It has been a brutally cold January – by Indian standards anyway – and, although Delhi has not suffered the same foggy weather and associated delays as last winter, it has been bloody cold.  We have had heaters running day and night in a place that spends eight months of the year above 40oC.  It is a bizarre climate and, more than once, I’ve longed to be back on the white-sand beaches of the idyllic Andaman Islands!

The cold weather, however, has been good for productivity, so, on the work front, my India Whitewater book is roaring along and looking on track for our March 31st deadline with its release still scheduled for May 2011.  In stark contrast to my book’s speedy progress, preparations for next month’s Cricket World Cup have been somewhat less impressive…

The only thing colder than the January weather in Delhi was the heart of the Board of Control for Cricket in India (BCCI) scoundrel who announced on last the day of the month that India vs. England, arguably the biggest match in the first round of the Cricket World Cup, had been shunted from Kolkata to Bangalore.  Speculation about a venue switch had been rife ever since the International Cricket Council (ICC) announced after a recent inspection of Eden Gardens that renovation work was so far behind schedule that the ground was unfit to host the big World Cup showdown: a grudge match between India and the former colonial masters.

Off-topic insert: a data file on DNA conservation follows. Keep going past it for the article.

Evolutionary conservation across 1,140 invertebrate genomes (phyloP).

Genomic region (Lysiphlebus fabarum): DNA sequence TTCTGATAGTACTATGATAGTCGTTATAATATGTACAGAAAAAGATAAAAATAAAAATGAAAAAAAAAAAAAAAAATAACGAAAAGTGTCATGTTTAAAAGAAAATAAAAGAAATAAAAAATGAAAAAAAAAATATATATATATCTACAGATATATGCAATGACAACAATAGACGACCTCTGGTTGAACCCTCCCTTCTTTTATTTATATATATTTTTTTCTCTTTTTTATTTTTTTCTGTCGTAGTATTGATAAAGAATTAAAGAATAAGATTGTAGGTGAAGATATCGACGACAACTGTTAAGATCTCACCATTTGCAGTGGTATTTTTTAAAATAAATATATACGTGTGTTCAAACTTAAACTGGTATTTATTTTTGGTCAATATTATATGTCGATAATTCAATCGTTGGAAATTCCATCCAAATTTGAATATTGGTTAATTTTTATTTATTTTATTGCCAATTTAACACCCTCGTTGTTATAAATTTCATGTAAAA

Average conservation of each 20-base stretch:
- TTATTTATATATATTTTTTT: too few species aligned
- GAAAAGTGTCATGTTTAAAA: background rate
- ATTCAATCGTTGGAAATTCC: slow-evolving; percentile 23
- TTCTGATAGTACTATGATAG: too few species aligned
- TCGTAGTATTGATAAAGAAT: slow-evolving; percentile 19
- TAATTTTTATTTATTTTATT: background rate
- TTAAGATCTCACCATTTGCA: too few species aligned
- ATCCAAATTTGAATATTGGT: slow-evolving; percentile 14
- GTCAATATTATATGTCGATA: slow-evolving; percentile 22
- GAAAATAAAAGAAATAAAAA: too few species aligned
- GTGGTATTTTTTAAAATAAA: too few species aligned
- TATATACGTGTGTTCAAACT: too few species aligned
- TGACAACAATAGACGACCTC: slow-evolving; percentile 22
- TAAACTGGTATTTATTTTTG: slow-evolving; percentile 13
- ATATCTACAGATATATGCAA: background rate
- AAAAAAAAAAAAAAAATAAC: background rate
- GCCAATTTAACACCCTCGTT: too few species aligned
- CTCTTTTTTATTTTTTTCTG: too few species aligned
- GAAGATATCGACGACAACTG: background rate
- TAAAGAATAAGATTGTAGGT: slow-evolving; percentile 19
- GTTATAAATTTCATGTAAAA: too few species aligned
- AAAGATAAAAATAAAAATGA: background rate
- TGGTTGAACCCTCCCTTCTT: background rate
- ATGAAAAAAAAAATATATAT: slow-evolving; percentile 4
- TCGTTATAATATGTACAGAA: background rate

So here we go again … you remember the Common Wealth Games fiasco?  Well, history is repeating itself as India, yet again, fails to impress on the world stage.  While cricket fans are left reeling from the ICC announcement that Kolkata’s Eden Gardens isn’t ready for the World Cup (which starts in less than three weeks), it’s the financial sting of the decision that hurts supporters the most.  Cancelling flights, hotels and match tickets without recourse to compensation is the final insult and a sharp slap in the face for avid cricket aficionados from India and abroad.  Yet, nothing changes; the same inept villains retain their jobs, no one is hung out to dry by the Indian media for incompetency and all we get is the same nonchalant head bobble, a shrug of the shoulders and the far from placating phrase … “Well this is India!”

So I’ll sign off with the news that twenty mates and me are about to get cracking on cancelling our Kolkata flights and hotels, before investigating whether heading to Bangalore is even a feasible option.  Well done India – you very successfully punished our forward planning and thwarted our best attempts at efficiency, yet again!